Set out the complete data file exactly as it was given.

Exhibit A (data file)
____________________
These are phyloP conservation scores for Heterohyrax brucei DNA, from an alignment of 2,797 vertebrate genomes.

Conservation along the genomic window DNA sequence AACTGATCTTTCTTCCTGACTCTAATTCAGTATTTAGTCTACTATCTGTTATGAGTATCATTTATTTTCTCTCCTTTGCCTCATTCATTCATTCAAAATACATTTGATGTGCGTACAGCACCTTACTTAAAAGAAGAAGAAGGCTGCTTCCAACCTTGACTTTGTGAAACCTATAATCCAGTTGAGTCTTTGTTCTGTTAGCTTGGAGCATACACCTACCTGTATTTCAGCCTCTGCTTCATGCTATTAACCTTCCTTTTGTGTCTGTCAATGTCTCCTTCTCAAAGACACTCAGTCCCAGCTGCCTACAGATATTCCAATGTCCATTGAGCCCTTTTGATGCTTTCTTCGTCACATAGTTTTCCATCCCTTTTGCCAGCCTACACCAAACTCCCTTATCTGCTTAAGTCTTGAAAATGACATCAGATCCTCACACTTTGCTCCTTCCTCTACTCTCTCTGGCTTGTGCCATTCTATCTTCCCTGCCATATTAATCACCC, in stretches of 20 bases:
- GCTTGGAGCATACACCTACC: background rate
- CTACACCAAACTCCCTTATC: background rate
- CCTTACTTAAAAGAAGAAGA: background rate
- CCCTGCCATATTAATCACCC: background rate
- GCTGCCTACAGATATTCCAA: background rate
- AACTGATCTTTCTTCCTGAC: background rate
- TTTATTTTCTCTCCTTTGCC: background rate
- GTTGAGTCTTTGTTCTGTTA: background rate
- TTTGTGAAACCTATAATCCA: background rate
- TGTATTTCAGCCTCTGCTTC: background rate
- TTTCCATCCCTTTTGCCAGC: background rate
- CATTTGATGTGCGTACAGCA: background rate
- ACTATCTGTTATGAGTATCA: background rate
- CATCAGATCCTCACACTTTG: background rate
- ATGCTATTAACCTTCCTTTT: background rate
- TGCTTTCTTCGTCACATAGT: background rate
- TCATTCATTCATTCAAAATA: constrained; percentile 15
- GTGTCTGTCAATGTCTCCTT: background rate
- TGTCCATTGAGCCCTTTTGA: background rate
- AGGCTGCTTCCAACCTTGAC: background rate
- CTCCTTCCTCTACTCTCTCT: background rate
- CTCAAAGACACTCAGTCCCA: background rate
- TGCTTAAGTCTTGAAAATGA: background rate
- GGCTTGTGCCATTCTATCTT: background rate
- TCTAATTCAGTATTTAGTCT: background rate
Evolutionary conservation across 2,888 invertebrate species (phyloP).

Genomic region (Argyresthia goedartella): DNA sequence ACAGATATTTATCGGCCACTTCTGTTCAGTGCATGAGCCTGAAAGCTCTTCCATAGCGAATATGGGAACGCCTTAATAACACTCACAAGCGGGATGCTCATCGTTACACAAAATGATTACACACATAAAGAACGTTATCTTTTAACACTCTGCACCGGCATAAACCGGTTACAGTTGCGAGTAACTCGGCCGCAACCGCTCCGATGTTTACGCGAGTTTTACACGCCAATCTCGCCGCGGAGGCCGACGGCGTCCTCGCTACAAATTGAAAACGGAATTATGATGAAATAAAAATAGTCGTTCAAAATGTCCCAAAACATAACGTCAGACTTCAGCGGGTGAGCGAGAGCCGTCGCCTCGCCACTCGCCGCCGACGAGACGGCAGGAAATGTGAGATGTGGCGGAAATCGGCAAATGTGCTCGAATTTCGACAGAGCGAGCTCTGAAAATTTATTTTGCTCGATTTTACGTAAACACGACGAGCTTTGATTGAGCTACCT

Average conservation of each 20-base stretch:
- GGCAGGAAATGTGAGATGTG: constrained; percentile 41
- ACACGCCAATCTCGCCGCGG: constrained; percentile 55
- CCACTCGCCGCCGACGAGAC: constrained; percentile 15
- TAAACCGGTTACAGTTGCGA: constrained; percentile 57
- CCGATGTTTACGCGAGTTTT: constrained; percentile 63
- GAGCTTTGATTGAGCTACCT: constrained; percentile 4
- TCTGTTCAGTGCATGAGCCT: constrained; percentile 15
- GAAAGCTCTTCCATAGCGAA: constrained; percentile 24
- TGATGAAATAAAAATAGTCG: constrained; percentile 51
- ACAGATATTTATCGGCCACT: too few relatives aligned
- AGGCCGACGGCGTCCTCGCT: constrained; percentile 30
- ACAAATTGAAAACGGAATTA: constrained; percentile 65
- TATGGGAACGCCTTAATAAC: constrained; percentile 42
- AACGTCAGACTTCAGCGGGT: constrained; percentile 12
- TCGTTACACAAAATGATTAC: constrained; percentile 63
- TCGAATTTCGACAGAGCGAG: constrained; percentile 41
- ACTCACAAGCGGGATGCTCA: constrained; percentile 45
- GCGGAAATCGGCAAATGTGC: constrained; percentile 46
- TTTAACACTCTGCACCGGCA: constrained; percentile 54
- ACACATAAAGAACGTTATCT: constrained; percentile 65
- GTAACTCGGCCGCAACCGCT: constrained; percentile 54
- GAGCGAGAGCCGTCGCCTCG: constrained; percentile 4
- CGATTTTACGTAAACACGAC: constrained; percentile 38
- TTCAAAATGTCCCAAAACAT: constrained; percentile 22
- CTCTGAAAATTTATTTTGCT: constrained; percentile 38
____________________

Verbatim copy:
These are phyloP conservation scores for Heterohyrax brucei DNA, from an alignment of 2,797 vertebrate genomes.

Conservation along the genomic window DNA sequence AACTGATCTTTCTTCCTGACTCTAATTCAGTATTTAGTCTACTATCTGTTATGAGTATCATTTATTTTCTCTCCTTTGCCTCATTCATTCATTCAAAATACATTTGATGTGCGTACAGCACCTTACTTAAAAGAAGAAGAAGGCTGCTTCCAACCTTGACTTTGTGAAACCTATAATCCAGTTGAGTCTTTGTTCTGTTAGCTTGGAGCATACACCTACCTGTATTTCAGCCTCTGCTTCATGCTATTAACCTTCCTTTTGTGTCTGTCAATGTCTCCTTCTCAAAGACACTCAGTCCCAGCTGCCTACAGATATTCCAATGTCCATTGAGCCCTTTTGATGCTTTCTTCGTCACATAGTTTTCCATCCCTTTTGCCAGCCTACACCAAACTCCCTTATCTGCTTAAGTCTTGAAAATGACATCAGATCCTCACACTTTGCTCCTTCCTCTACTCTCTCTGGCTTGTGCCATTCTATCTTCCCTGCCATATTAATCACCC, in stretches of 20 bases:
- GCTTGGAGCATACACCTACC: background rate
- CTACACCAAACTCCCTTATC: background rate
- CCTTACTTAAAAGAAGAAGA: background rate
- CCCTGCCATATTAATCACCC: background rate
- GCTGCCTACAGATATTCCAA: background rate
- AACTGATCTTTCTTCCTGAC: background rate
- TTTATTTTCTCTCCTTTGCC: background rate
- GTTGAGTCTTTGTTCTGTTA: background rate
- TTTGTGAAACCTATAATCCA: background rate
- TGTATTTCAGCCTCTGCTTC: background rate
- TTTCCATCCCTTTTGCCAGC: background rate
- CATTTGATGTGCGTACAGCA: background rate
- ACTATCTGTTATGAGTATCA: background rate
- CATCAGATCCTCACACTTTG: background rate
- ATGCTATTAACCTTCCTTTT: background rate
- TGCTTTCTTCGTCACATAGT: background rate
- TCATTCATTCATTCAAAATA: constrained; percentile 15
- GTGTCTGTCAATGTCTCCTT: background rate
- TGTCCATTGAGCCCTTTTGA: background rate
- AGGCTGCTTCCAACCTTGAC: background rate
- CTCCTTCCTCTACTCTCTCT: background rate
- CTCAAAGACACTCAGTCCCA: background rate
- TGCTTAAGTCTTGAAAATGA: background rate
- GGCTTGTGCCATTCTATCTT: background rate
- TCTAATTCAGTATTTAGTCT: background rate
Evolutionary conservation across 2,888 invertebrate species (phyloP).

Genomic region (Argyresthia goedartella): DNA sequence ACAGATATTTATCGGCCACTTCTGTTCAGTGCATGAGCCTGAAAGCTCTTCCATAGCGAATATGGGAACGCCTTAATAACACTCACAAGCGGGATGCTCATCGTTACACAAAATGATTACACACATAAAGAACGTTATCTTTTAACACTCTGCACCGGCATAAACCGGTTACAGTTGCGAGTAACTCGGCCGCAACCGCTCCGATGTTTACGCGAGTTTTACACGCCAATCTCGCCGCGGAGGCCGACGGCGTCCTCGCTACAAATTGAAAACGGAATTATGATGAAATAAAAATAGTCGTTCAAAATGTCCCAAAACATAACGTCAGACTTCAGCGGGTGAGCGAGAGCCGTCGCCTCGCCACTCGCCGCCGACGAGACGGCAGGAAATGTGAGATGTGGCGGAAATCGGCAAATGTGCTCGAATTTCGACAGAGCGAGCTCTGAAAATTTATTTTGCTCGATTTTACGTAAACACGACGAGCTTTGATTGAGCTACCT

Average conservation of each 20-base stretch:
- GGCAGGAAATGTGAGATGTG: constrained; percentile 41
- ACACGCCAATCTCGCCGCGG: constrained; percentile 55
- CCACTCGCCGCCGACGAGAC: constrained; percentile 15
- TAAACCGGTTACAGTTGCGA: constrained; percentile 57
- CCGATGTTTACGCGAGTTTT: constrained; percentile 63
- GAGCTTTGATTGAGCTACCT: constrained; percentile 4
- TCTGTTCAGTGCATGAGCCT: constrained; percentile 15
- GAAAGCTCTTCCATAGCGAA: constrained; percentile 24
- TGATGAAATAAAAATAGTCG: constrained; percentile 51
- ACAGATATTTATCGGCCACT: too few relatives aligned
- AGGCCGACGGCGTCCTCGCT: constrained; percentile 30
- ACAAATTGAAAACGGAATTA: constrained; percentile 65
- TATGGGAACGCCTTAATAAC: constrained; percentile 42
- AACGTCAGACTTCAGCGGGT: constrained; percentile 12
- TCGTTACACAAAATGATTAC: constrained; percentile 63
- TCGAATTTCGACAGAGCGAG: constrained; percentile 41
- ACTCACAAGCGGGATGCTCA: constrained; percentile 45
- GCGGAAATCGGCAAATGTGC: constrained; percentile 46
- TTTAACACTCTGCACCGGCA: constrained; percentile 54
- ACACATAAAGAACGTTATCT: constrained; percentile 65
- GTAACTCGGCCGCAACCGCT: constrained; percentile 54
- GAGCGAGAGCCGTCGCCTCG: constrained; percentile 4
- CGATTTTACGTAAACACGAC: constrained; percentile 38
- TTCAAAATGTCCCAAAACAT: constrained; percentile 22
- CTCTGAAAATTTATTTTGCT: constrained; percentile 38